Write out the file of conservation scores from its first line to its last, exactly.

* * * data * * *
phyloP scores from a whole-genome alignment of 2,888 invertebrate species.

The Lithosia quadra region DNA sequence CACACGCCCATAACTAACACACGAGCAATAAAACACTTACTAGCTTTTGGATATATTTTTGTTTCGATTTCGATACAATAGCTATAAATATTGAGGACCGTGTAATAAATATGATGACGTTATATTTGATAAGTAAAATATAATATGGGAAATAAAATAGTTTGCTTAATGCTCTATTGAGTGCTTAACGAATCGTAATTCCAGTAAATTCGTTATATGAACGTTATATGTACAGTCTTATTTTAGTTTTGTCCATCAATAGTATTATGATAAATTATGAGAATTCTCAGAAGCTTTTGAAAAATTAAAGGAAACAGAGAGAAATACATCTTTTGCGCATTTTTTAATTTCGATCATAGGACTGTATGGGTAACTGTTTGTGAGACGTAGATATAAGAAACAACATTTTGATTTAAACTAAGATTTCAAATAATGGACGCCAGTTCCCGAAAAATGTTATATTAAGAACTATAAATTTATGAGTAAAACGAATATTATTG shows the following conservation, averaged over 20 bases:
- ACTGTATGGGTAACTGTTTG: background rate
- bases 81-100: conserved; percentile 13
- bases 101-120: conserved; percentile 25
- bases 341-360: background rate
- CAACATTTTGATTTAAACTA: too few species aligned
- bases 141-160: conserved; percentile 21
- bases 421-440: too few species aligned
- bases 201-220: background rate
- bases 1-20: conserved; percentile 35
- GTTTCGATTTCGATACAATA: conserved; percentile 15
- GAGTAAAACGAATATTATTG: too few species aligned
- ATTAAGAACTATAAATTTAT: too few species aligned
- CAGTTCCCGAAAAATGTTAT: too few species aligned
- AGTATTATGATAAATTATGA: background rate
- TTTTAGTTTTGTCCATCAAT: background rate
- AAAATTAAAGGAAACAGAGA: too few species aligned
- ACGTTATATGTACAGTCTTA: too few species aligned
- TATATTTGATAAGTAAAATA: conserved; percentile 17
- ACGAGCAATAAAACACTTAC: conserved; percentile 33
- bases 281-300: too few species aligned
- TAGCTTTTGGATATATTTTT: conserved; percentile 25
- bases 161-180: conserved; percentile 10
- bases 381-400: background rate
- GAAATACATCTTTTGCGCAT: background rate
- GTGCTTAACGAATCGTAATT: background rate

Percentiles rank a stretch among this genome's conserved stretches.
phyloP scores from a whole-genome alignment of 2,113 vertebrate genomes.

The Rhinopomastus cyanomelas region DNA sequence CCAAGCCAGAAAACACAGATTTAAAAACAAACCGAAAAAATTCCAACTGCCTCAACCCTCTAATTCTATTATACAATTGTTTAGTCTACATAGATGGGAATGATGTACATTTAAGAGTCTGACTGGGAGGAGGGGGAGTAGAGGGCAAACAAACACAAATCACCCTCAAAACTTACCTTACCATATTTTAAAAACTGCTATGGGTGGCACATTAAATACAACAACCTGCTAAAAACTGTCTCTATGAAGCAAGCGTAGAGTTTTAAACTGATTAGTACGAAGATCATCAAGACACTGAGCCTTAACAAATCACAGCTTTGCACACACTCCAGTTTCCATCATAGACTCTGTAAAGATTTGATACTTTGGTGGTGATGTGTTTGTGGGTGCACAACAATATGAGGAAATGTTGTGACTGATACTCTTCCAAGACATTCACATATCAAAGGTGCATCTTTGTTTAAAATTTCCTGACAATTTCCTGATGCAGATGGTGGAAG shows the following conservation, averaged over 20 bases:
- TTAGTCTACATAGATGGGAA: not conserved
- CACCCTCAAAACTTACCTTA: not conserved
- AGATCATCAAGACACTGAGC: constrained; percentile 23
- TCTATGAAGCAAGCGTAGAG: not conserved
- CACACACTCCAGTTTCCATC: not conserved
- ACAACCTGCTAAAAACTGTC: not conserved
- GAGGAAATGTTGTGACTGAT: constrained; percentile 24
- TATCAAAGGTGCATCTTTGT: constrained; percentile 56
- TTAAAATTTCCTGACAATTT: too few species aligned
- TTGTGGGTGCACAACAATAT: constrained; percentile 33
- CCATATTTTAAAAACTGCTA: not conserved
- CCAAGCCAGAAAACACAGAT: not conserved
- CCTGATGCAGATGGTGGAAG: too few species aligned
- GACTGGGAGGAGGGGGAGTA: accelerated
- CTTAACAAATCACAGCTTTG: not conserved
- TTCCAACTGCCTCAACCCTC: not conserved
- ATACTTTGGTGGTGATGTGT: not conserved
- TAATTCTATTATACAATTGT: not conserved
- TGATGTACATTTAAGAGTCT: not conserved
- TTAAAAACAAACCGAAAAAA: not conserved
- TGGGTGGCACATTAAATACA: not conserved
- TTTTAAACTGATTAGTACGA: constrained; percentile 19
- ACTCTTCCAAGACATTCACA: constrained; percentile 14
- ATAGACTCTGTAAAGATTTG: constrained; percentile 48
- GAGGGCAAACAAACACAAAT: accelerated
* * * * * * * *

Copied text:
phyloP scores from a whole-genome alignment of 2,888 invertebrate species.

The Lithosia quadra region DNA sequence CACACGCCCATAACTAACACACGAGCAATAAAACACTTACTAGCTTTTGGATATATTTTTGTTTCGATTTCGATACAATAGCTATAAATATTGAGGACCGTGTAATAAATATGATGACGTTATATTTGATAAGTAAAATATAATATGGGAAATAAAATAGTTTGCTTAATGCTCTATTGAGTGCTTAACGAATCGTAATTCCAGTAAATTCGTTATATGAACGTTATATGTACAGTCTTATTTTAGTTTTGTCCATCAATAGTATTATGATAAATTATGAGAATTCTCAGAAGCTTTTGAAAAATTAAAGGAAACAGAGAGAAATACATCTTTTGCGCATTTTTTAATTTCGATCATAGGACTGTATGGGTAACTGTTTGTGAGACGTAGATATAAGAAACAACATTTTGATTTAAACTAAGATTTCAAATAATGGACGCCAGTTCCCGAAAAATGTTATATTAAGAACTATAAATTTATGAGTAAAACGAATATTATTG shows the following conservation, averaged over 20 bases:
- ACTGTATGGGTAACTGTTTG: background rate
- bases 81-100: conserved; percentile 13
- bases 101-120: conserved; percentile 25
- bases 341-360: background rate
- CAACATTTTGATTTAAACTA: too few species aligned
- bases 141-160: conserved; percentile 21
- bases 421-440: too few species aligned
- bases 201-220: background rate
- bases 1-20: conserved; percentile 35
- GTTTCGATTTCGATACAATA: conserved; percentile 15
- GAGTAAAACGAATATTATTG: too few species aligned
- ATTAAGAACTATAAATTTAT: too few species aligned
- CAGTTCCCGAAAAATGTTAT: too few species aligned
- AGTATTATGATAAATTATGA: background rate
- TTTTAGTTTTGTCCATCAAT: background rate
- AAAATTAAAGGAAACAGAGA: too few species aligned
- ACGTTATATGTACAGTCTTA: too few species aligned
- TATATTTGATAAGTAAAATA: conserved; percentile 17
- ACGAGCAATAAAACACTTAC: conserved; percentile 33
- bases 281-300: too few species aligned
- TAGCTTTTGGATATATTTTT: conserved; percentile 25
- bases 161-180: conserved; percentile 10
- bases 381-400: background rate
- GAAATACATCTTTTGCGCAT: background rate
- GTGCTTAACGAATCGTAATT: background rate

Percentiles rank a stretch among this genome's conserved stretches.
phyloP scores from a whole-genome alignment of 2,113 vertebrate genomes.

The Rhinopomastus cyanomelas region DNA sequence CCAAGCCAGAAAACACAGATTTAAAAACAAACCGAAAAAATTCCAACTGCCTCAACCCTCTAATTCTATTATACAATTGTTTAGTCTACATAGATGGGAATGATGTACATTTAAGAGTCTGACTGGGAGGAGGGGGAGTAGAGGGCAAACAAACACAAATCACCCTCAAAACTTACCTTACCATATTTTAAAAACTGCTATGGGTGGCACATTAAATACAACAACCTGCTAAAAACTGTCTCTATGAAGCAAGCGTAGAGTTTTAAACTGATTAGTACGAAGATCATCAAGACACTGAGCCTTAACAAATCACAGCTTTGCACACACTCCAGTTTCCATCATAGACTCTGTAAAGATTTGATACTTTGGTGGTGATGTGTTTGTGGGTGCACAACAATATGAGGAAATGTTGTGACTGATACTCTTCCAAGACATTCACATATCAAAGGTGCATCTTTGTTTAAAATTTCCTGACAATTTCCTGATGCAGATGGTGGAAG shows the following conservation, averaged over 20 bases:
- TTAGTCTACATAGATGGGAA: not conserved
- CACCCTCAAAACTTACCTTA: not conserved
- AGATCATCAAGACACTGAGC: constrained; percentile 23
- TCTATGAAGCAAGCGTAGAG: not conserved
- CACACACTCCAGTTTCCATC: not conserved
- ACAACCTGCTAAAAACTGTC: not conserved
- GAGGAAATGTTGTGACTGAT: constrained; percentile 24
- TATCAAAGGTGCATCTTTGT: constrained; percentile 56
- TTAAAATTTCCTGACAATTT: too few species aligned
- TTGTGGGTGCACAACAATAT: constrained; percentile 33
- CCATATTTTAAAAACTGCTA: not conserved
- CCAAGCCAGAAAACACAGAT: not conserved
- CCTGATGCAGATGGTGGAAG: too few species aligned
- GACTGGGAGGAGGGGGAGTA: accelerated
- CTTAACAAATCACAGCTTTG: not conserved
- TTCCAACTGCCTCAACCCTC: not conserved
- ATACTTTGGTGGTGATGTGT: not conserved
- TAATTCTATTATACAATTGT: not conserved
- TGATGTACATTTAAGAGTCT: not conserved
- TTAAAAACAAACCGAAAAAA: not conserved
- TGGGTGGCACATTAAATACA: not conserved
- TTTTAAACTGATTAGTACGA: constrained; percentile 19
- ACTCTTCCAAGACATTCACA: constrained; percentile 14
- ATAGACTCTGTAAAGATTTG: constrained; percentile 48
- GAGGGCAAACAAACACAAAT: accelerated